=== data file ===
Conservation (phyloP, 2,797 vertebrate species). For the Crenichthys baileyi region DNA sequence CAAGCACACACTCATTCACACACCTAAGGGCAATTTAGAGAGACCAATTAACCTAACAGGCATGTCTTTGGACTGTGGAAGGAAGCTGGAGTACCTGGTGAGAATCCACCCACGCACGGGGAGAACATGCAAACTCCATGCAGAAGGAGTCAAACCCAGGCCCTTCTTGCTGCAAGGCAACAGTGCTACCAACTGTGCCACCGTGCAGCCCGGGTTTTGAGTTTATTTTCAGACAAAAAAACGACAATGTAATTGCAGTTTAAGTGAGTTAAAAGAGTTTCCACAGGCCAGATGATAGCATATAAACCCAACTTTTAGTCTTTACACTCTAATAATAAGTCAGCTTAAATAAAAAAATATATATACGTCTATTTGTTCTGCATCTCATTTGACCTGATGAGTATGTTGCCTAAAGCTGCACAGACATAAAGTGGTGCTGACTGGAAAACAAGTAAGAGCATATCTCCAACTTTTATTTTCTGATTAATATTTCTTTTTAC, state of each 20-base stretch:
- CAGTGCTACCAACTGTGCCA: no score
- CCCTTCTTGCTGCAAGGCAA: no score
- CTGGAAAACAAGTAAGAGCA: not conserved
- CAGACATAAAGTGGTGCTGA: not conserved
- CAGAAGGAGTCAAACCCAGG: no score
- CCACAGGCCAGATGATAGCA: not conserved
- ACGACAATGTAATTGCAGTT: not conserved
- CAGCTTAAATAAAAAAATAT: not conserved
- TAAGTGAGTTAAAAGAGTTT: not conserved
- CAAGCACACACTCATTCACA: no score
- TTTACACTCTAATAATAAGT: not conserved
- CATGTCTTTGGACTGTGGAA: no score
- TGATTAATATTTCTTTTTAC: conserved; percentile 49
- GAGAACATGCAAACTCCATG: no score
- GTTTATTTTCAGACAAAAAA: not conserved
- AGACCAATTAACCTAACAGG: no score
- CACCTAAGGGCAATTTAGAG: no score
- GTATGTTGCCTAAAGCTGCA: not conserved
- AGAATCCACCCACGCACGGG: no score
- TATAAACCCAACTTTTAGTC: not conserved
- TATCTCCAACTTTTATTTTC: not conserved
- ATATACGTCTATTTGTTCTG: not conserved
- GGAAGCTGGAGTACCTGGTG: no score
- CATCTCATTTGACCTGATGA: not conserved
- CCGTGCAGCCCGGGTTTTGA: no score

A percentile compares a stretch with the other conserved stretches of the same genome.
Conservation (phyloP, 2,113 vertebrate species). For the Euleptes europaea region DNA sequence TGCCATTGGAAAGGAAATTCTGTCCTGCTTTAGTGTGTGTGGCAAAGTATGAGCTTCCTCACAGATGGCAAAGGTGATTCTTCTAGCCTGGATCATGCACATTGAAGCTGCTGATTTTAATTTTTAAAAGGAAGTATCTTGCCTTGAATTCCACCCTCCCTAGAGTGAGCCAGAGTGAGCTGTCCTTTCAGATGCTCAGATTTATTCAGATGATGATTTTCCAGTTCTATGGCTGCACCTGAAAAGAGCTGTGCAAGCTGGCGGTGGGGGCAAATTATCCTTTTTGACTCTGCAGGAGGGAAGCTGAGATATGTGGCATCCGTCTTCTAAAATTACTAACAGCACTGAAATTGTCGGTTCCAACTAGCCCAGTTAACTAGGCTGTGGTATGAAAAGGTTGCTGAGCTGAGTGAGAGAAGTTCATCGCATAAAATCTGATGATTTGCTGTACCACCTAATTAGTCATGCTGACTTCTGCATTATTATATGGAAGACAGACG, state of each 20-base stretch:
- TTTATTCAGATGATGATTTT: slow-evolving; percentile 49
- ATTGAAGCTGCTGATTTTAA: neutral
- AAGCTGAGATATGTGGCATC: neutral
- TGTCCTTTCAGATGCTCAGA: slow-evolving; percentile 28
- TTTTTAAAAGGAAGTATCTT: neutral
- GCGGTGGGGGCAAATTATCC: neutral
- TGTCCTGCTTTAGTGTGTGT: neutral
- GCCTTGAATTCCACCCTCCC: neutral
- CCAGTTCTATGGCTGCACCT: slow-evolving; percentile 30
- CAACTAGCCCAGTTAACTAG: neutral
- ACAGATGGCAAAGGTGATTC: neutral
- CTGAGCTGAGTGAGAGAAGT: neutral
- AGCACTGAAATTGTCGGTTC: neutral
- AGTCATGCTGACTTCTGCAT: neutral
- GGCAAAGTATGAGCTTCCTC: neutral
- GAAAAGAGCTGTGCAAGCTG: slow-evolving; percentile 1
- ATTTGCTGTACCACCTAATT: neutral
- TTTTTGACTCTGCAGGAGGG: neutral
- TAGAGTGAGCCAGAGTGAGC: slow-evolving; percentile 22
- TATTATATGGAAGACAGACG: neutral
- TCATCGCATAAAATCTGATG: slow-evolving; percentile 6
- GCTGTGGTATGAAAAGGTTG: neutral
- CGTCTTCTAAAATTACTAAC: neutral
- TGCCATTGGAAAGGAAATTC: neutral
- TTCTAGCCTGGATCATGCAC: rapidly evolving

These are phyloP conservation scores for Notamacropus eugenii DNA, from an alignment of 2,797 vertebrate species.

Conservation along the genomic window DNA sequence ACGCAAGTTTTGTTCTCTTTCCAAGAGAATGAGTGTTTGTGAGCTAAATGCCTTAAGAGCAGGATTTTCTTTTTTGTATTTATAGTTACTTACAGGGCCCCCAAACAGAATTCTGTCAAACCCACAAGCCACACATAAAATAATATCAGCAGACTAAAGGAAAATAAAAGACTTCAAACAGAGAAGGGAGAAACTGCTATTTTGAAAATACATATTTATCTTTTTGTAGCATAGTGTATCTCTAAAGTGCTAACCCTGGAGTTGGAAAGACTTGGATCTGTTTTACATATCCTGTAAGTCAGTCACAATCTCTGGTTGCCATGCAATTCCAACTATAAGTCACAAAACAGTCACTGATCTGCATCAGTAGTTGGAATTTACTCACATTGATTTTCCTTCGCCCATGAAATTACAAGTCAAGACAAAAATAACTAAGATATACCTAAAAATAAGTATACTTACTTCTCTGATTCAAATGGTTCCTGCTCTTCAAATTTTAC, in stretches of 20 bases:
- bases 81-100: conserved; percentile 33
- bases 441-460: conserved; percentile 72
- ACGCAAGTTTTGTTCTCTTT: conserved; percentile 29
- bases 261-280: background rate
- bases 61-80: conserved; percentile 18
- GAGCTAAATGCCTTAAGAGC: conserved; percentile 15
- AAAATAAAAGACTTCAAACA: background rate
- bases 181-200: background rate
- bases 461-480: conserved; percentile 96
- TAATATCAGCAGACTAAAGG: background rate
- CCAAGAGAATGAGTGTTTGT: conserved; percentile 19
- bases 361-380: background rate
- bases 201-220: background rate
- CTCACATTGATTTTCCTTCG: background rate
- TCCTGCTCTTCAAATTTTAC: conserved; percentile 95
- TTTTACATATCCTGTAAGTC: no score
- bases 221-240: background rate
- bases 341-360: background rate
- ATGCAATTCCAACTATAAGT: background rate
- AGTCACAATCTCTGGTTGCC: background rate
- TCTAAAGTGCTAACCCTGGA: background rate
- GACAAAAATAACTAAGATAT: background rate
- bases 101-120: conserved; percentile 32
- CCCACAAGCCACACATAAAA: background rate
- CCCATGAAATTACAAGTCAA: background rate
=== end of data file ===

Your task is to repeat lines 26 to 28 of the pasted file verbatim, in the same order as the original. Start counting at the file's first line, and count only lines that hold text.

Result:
- CCGTGCAGCCCGGGTTTTGA: no score

A percentile compares a stretch with the other conserved stretches of the same genome.
Conservation (phyloP, 2,113 vertebrate species). For the Euleptes europaea region DNA sequence TGCCATTGGAAAGGAAATTCTGTCCTGCTTTAGTGTGTGTGGCAAAGTATGAGCTTCCTCACAGATGGCAAAGGTGATTCTTCTAGCCTGGATCATGCACATTGAAGCTGCTGATTTTAATTTTTAAAAGGAAGTATCTTGCCTTGAATTCCACCCTCCCTAGAGTGAGCCAGAGTGAGCTGTCCTTTCAGATGCTCAGATTTATTCAGATGATGATTTTCCAGTTCTATGGCTGCACCTGAAAAGAGCTGTGCAAGCTGGCGGTGGGGGCAAATTATCCTTTTTGACTCTGCAGGAGGGAAGCTGAGATATGTGGCATCCGTCTTCTAAAATTACTAACAGCACTGAAATTGTCGGTTCCAACTAGCCCAGTTAACTAGGCTGTGGTATGAAAAGGTTGCTGAGCTGAGTGAGAGAAGTTCATCGCATAAAATCTGATGATTTGCTGTACCACCTAATTAGTCATGCTGACTTCTGCATTATTATATGGAAGACAGACG, state of each 20-base stretch: